Dostarlimab

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Dostarlimab
Monoclonal antibody
TypeWhole antibody
SourceHumanized
TargetPDCD1
Clinical data
Trade namesJemperli
Other namesTSR-042, WBP-285, dostarlimab-gxly
AHFS/Drugs.comMonograph
MedlinePlusa621030
License data
Pregnancy
category
Routes of
administration
Intravenous
Drug classAntineoplastic
ATC code
Legal status
Legal status
Identifiers
CAS Number
PubChem SID
DrugBank
UNII
KEGG
Chemical and physical data
FormulaC6420H9832N1690O2014S44
Molar mass144325.73 g·mol−1

Dostarlimab, sold under the brand name Jemperli, is a monoclonal antibody used as a medication for the treatment of endometrial cancer.[5][6][8] Dostarlimab is a programmed death receptor-1 (PD-1)–blocking monoclonal antibody.[5][6][7]

The most common side effects reported in the US include fatigue/asthenia, nausea, diarrhea, anemia, and constipation.[5][6] Additional side effects reported in the European Union include vomiting, joint pain, itching, rash, fever, and hypothyroidism (low levels of thyroid hormones).[7]

Dostarlimab was approved for the treatment of endometrial cancer in both the United States and the European Union in April 2021.[5][6][9][7][10]

Based on the GARNET trial, Dostarlimab (Jemperli) gained accelerated approval from the Food and Drug Administration (FDA) in April 2022.[5] Jemperli's mechanism of action allows it to act directly on cancerous cells. Follow-up appointments accompanying long-term treatments or long-term post-operative therapies are not necessary with dostarlimab.[11]

Medical uses[edit]

In the United States, dostarlimab is indicated for the treatment of adults with mismatch repair deficient (dMMR) recurrent or advanced endometrial cancer, as determined by an FDA-approved test, that has progressed on or following prior treatment with a platinum-containing regimen.[5][6][7] Platinum-based agents such as cisplatin, carboplatin and oxaliplatin are mainstays of treatment when it comes to cancer chemotherapy treatment.[12] It is also indicated for the treatment of solid tumors.[6]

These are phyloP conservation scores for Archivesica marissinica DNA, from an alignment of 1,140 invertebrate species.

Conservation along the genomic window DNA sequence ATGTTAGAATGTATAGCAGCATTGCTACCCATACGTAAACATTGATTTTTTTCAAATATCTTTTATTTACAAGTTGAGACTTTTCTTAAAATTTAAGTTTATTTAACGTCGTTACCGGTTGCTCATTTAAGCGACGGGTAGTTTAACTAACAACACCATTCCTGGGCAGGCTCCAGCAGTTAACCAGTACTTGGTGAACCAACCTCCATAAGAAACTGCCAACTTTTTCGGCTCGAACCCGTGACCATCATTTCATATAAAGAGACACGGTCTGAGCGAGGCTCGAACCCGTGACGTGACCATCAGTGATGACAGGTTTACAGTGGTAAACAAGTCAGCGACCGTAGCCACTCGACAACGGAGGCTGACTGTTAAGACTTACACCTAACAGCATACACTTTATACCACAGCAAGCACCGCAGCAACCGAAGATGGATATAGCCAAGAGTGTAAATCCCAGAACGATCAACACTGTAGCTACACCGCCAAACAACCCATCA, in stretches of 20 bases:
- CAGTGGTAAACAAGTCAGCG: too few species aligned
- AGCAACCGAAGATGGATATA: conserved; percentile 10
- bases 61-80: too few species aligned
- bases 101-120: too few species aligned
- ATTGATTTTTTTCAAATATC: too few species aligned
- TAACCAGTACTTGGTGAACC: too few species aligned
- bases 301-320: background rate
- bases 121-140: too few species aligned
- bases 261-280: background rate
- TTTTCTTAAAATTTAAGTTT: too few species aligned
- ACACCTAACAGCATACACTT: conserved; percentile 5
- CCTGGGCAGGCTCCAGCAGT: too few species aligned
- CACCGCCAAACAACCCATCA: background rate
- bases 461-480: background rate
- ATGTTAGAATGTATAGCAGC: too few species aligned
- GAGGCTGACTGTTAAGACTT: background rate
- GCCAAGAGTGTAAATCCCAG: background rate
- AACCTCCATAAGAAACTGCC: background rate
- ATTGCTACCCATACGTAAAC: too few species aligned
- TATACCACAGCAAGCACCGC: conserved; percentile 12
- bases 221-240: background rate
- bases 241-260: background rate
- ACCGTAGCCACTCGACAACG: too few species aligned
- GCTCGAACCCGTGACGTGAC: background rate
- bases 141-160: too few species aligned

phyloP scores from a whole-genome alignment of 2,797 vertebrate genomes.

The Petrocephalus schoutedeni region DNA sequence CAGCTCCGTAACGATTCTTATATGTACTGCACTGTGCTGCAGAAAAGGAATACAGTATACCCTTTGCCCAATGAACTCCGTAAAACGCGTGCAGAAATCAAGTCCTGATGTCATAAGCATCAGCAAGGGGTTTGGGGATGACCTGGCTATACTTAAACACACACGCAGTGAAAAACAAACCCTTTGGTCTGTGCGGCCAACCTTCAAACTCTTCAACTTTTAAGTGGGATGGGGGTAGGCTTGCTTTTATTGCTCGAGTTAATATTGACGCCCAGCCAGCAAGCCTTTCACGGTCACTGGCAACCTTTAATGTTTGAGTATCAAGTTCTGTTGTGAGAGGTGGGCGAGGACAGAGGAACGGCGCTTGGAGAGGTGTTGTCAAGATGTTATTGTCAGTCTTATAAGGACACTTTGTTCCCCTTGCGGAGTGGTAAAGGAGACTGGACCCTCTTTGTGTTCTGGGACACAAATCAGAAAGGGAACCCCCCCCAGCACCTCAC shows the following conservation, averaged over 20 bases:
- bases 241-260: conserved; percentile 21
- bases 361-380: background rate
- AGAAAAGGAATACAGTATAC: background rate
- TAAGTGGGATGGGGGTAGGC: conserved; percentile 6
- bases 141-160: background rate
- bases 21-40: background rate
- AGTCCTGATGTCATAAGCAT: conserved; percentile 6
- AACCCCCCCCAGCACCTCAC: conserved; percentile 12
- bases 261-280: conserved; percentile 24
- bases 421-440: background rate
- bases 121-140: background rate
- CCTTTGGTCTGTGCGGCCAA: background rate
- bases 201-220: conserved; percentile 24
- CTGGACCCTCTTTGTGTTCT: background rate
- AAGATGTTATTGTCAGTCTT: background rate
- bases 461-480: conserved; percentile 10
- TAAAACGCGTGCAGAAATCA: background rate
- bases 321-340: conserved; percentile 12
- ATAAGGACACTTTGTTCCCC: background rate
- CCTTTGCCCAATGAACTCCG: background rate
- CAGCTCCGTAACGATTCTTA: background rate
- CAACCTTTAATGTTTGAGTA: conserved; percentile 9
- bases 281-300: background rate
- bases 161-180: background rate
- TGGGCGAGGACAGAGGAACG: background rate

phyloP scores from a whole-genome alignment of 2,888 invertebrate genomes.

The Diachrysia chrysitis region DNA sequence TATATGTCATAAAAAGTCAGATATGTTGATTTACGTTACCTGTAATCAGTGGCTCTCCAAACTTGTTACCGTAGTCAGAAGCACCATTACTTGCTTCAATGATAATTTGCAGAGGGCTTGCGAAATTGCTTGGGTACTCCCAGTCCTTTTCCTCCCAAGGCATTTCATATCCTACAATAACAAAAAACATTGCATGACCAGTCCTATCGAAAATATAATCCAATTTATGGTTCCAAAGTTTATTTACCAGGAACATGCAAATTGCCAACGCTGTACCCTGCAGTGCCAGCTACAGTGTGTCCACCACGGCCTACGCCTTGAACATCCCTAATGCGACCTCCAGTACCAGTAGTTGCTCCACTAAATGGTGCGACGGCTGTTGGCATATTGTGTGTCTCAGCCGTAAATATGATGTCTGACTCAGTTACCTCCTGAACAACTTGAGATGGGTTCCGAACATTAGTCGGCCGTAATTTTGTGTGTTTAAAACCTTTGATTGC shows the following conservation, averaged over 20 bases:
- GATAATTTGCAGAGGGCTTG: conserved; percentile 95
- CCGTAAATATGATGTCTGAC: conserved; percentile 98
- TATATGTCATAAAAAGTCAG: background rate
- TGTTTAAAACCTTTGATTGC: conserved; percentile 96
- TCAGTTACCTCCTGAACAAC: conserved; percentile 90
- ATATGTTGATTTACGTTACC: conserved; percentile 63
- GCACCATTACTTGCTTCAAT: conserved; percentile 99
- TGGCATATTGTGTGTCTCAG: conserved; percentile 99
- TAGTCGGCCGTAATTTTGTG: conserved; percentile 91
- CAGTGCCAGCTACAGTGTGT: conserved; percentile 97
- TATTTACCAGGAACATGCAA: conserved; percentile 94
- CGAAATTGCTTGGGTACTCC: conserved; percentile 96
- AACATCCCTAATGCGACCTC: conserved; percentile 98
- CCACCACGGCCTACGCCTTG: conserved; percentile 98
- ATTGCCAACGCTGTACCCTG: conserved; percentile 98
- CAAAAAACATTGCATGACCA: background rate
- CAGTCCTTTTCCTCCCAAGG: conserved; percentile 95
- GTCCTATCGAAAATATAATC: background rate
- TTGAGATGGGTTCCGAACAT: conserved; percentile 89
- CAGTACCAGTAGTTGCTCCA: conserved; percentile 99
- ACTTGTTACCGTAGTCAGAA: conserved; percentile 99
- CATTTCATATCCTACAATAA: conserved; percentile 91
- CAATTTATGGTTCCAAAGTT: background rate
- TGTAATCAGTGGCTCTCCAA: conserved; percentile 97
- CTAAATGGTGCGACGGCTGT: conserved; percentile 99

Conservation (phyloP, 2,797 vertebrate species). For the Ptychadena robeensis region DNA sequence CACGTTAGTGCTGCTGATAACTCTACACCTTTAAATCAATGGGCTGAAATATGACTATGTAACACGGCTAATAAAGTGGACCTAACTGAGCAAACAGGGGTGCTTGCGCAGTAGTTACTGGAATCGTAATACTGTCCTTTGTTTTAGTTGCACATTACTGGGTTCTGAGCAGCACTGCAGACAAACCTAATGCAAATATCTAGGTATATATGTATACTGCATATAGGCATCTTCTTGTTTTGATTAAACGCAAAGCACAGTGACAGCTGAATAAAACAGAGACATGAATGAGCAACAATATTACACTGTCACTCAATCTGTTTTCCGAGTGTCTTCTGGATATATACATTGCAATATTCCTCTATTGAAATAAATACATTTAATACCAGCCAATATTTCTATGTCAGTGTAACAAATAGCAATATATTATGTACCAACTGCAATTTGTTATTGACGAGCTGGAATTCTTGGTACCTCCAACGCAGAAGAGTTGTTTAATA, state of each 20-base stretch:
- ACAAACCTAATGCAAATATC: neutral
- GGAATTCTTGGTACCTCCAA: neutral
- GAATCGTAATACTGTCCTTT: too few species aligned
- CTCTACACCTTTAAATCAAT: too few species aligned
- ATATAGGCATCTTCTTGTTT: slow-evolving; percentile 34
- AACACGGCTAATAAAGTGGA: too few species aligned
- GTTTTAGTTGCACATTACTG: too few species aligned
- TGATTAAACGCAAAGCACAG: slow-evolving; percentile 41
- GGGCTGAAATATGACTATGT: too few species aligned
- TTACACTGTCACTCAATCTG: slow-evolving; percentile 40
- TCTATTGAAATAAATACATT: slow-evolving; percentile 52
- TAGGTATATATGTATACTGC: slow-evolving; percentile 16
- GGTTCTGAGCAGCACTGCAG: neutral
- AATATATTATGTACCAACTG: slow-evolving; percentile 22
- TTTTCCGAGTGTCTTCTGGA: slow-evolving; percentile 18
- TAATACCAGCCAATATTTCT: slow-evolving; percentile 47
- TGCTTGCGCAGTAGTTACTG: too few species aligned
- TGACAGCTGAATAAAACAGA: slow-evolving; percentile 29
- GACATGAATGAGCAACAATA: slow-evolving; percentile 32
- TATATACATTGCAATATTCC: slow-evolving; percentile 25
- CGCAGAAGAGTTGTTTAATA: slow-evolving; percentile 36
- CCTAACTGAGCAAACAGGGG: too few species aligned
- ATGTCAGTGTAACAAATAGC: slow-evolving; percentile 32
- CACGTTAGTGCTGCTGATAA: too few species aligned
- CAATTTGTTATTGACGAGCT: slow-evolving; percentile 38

In the European Union, dostarlimab is indicated as monotherapy for the treatment of adults with mismatch repair deficient (dMMR)/microsatellite instability-high (MSI H) recurrent or advanced endometrial cancer (EC) that has progressed on or following prior treatment with a platinum-containing regimen.[7]

In August 2021, the US Food and Drug Administration (FDA) granted accelerated approval to dostarlimab for adults with mismatch repair deficient (dMMR) recurrent or advanced solid tumors, as determined by an FDA-approved test, that have progressed on or following prior treatment and who have no satisfactory alternative treatment options.[13][14]

Endometrial cancer[edit]

Endometrial cancer (EC) is a disease where cancerous cells reside in the lining of the uterus (endometrium).[15] There are four stages in EC, ranging from staying settled in the endometrium to the cancer spreading to other organs in the body.[15] This disease can be treated if discovered at the beginning of development.[16] In those with chemoresistant MSI-high tumors, studies conducted on dostarlimab and pembrolizumab display promising results of the tumors reacting well to the therapies.[16]

Solid tumors[edit]

Diagram showing a monoclonal antibody attached to a cancer cell CRUK 070 from Cancer Research UK.[17]

Solid tumors are tumors that do not contain any liquid or cysts, which can occur in many places including bones, muscles and organs. The most common types of solid tumors are sarcomas and carcinomas.[18] Dostarlimab can be used to treat recurrent or advance tumors for patients who have tried alternative treatment options.[19]